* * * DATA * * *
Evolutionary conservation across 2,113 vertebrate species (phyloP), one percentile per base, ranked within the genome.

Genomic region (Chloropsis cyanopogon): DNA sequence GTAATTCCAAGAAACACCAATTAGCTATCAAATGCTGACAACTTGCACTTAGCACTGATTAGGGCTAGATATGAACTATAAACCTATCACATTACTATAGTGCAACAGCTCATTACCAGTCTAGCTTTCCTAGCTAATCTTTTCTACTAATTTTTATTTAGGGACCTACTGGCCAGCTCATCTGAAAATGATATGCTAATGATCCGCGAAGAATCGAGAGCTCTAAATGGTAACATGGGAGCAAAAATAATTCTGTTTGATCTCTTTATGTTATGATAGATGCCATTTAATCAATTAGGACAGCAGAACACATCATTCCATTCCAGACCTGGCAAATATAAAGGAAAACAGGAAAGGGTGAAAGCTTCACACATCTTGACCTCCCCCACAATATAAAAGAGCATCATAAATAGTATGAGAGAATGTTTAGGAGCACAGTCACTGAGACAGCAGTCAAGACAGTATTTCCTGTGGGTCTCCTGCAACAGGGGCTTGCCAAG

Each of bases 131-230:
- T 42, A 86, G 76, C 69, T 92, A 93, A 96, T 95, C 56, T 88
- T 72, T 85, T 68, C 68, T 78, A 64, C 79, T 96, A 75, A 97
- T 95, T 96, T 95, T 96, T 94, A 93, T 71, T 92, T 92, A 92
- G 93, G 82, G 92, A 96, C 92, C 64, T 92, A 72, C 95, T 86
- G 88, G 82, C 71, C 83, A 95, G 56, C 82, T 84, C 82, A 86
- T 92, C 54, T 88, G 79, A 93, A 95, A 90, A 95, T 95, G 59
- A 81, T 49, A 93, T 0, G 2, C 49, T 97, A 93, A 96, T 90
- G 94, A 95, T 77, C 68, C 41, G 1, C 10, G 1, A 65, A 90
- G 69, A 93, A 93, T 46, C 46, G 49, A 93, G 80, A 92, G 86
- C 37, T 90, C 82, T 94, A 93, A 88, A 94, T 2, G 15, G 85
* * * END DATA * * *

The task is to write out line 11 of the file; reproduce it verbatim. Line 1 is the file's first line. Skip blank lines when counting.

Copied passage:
- G 94, A 95, T 77, C 68, C 41, G 1, C 10, G 1, A 65, A 90